Fears have been raised over the risk of spiralling costs after it emerged the expenses watchdog could lease 650 ‘secure’ constituency offices for MPs.
The Independent Parliamentary Standards Authority (Ipsa) is looking at ‘centralising’ the process for managing constituency bases.
The move – broadly backed by Commons Speaker Lindsay Hoyle – would be based on the Australian system where offices are provided directly, rather than being organised by individual politicians.
Supporters insist it would take the burden off MPs – many of whom will have no experience negotiating leases – get better value for money, ensure working spaces are fit for purpose’, and improve security.
It could also remove the potential for abuses when politicians end up renting space from their parties at the taxpayers’ expense.
But some senior MPs are deeply concerned about the shift, warning that it would require ‘many millions’ of extra spending by Ipsa, wiping out any other savings that were made.
The Independent Parliamentary Standards Authority (Ipsa) is looking at ‘centralising’ the process for providing constituency bases
The move – broadly backed by Commons Speaker Lindsay Hoyle – would be based on the Australian system where offices are provided directly, rather than being organised by individual politicians
The idea was highlighted at a recent hearing of the Speaker’s Committee on Ipsa – Scipsa – chaired by Sir Lindsay.
Ipsa chair Richard Lloyd was grilled about the concept, with Labour’s Chris Bryant noting that it would make people a ‘bit anxious’.
Mr Lloyd said the watchdog already manages the security contract for offices and wanted to ‘explore what is possible’ in terms of centralising leases.
‘What we want to explore with Members — not everyone will want this today— is how we can take some of the strain out of 650 MPs, particularly new MPs, having to secure their office accommodation, each individually negotiating in their local market,’ he said.
‘What more can Ipsa do both to get value for money and to take the strain out of that process, to help MPs to get the accommodation they need that is secure, fit for purpose, accessible and right for them?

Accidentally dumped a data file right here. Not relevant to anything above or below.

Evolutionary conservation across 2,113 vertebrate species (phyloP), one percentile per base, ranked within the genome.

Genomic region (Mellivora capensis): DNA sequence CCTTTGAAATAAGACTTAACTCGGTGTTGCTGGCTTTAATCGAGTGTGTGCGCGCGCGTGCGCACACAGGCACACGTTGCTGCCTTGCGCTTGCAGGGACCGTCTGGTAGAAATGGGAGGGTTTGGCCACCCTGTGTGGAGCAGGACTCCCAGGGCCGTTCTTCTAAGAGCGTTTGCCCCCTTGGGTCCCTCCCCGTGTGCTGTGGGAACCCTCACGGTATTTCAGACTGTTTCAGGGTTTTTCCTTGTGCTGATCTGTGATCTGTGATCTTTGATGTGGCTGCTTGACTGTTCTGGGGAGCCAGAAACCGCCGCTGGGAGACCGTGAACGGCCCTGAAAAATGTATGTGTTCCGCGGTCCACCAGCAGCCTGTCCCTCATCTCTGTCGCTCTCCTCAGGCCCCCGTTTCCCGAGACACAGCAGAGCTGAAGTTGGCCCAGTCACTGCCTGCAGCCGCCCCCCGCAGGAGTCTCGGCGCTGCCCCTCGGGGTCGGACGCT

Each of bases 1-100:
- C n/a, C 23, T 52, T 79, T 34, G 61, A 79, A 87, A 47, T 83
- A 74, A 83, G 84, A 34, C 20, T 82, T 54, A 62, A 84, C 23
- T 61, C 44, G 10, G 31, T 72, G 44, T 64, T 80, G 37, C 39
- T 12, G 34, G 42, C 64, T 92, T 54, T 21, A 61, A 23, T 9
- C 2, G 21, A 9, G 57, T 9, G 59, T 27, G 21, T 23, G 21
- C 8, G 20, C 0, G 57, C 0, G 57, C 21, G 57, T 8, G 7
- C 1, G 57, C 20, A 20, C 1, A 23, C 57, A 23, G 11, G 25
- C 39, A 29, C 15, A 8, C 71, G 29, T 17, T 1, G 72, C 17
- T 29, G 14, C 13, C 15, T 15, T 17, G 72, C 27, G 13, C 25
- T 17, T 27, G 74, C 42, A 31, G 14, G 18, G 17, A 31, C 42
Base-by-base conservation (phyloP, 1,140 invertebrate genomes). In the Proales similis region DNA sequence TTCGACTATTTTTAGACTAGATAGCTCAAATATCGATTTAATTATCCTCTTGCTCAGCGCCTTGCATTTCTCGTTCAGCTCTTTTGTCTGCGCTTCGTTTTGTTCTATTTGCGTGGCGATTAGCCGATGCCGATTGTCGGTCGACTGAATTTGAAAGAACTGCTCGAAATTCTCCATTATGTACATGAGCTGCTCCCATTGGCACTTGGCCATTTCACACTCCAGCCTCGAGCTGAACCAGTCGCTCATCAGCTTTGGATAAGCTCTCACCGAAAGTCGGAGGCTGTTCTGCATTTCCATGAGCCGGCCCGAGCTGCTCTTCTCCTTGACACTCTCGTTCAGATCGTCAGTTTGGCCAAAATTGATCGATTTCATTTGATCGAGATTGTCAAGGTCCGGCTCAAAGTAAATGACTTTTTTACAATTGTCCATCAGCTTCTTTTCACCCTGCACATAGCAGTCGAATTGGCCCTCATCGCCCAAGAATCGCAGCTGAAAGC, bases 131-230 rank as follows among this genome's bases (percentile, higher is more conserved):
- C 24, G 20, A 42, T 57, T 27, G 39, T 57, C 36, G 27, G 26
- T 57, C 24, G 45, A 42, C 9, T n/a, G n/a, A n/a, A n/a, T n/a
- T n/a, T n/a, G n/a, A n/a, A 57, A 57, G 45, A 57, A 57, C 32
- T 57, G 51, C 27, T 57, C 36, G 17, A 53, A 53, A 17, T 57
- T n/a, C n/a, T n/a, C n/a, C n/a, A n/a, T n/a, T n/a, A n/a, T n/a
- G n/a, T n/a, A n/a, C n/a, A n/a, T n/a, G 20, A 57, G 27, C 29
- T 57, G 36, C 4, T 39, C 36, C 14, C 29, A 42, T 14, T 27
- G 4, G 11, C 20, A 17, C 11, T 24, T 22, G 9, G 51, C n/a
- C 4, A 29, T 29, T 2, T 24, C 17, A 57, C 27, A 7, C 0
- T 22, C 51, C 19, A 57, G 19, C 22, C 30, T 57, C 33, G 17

‘I think there is a big efficiency gain to be made and, rather than Ipsa saying, ”Off you go, MP—you negotiate a lease and find your own way, even if you’ve never had any experience of doing that in the market”, we can inject some expertise alongside our oversight of the security budget and get a better outcome.’
However, senior Tory MP Sir Charles Walker expressed doubts that Ipsa could make the system work.
‘I do not think it is possible for any central organisation to go and negotiate value-for-money leases on behalf of MPs,’ he said.
‘The cost to Ipsa will be enormous, and Ipsa already costs £10million-plus. The idea that it is not going to cost many millions more to have people going around negotiating leases on our behalf is for the birds.
‘Any gains you make would probably just be lost through the cost of doing it.
‘I am not a fan of the ability of quasi-Whitehall agencies to go and secure value for money for anybody—and that is not just Ipsa, it is any other organisation seeking to do it.’
Mr Lloyd replied that he understood there would be ‘scepticism’ and said the watchdog wanted to discuss ‘how we go about this’.
But Sir Lindsay said there were many benefits to the proposal – including removing the ‘anomaly’ where some MPs look to be claiming higher expenses because rents are higher in their consituency.
Ipsa chair Richard Lloyd (right) was grilled about the concept at a committee hearing, with Charles Walker (left) voicing concerns
‘I asked for this to be brought forward to try and see how not only can we save money, but ensure MPs are in better secured offices. That was the key to it,’ he said.
The Speaker said office space was already provided directly in Australia. ‘Each office is provided to MPs secure.
‘Staff have proper accommodation with a kitchen area and working areas. That was the model to look at how we can roll out when we have got the inconsistency of people — if you rent in Chorley, it will probably be half the price of what you pay in London.’
Sir Lindsay said initially the office could be an ‘offer’ to MPs rather than compulsory. ‘Not only is there a saving when MPs keep moving offices every two years, but the real cost and burden that is being placed on the taxpayer will be taken away by having a proper office in the beginning,’ he said.
‘In Australia, you go in and you take the sign down. If the MP packs up, somebody else takes it over.
‘The other thing we have to watch for, and it does happen in different political parties, is where we see people renting from their own party, and that money then goes into their funds, which is also not good to look at. If we can give alternatives, it will be helpful going forward.’
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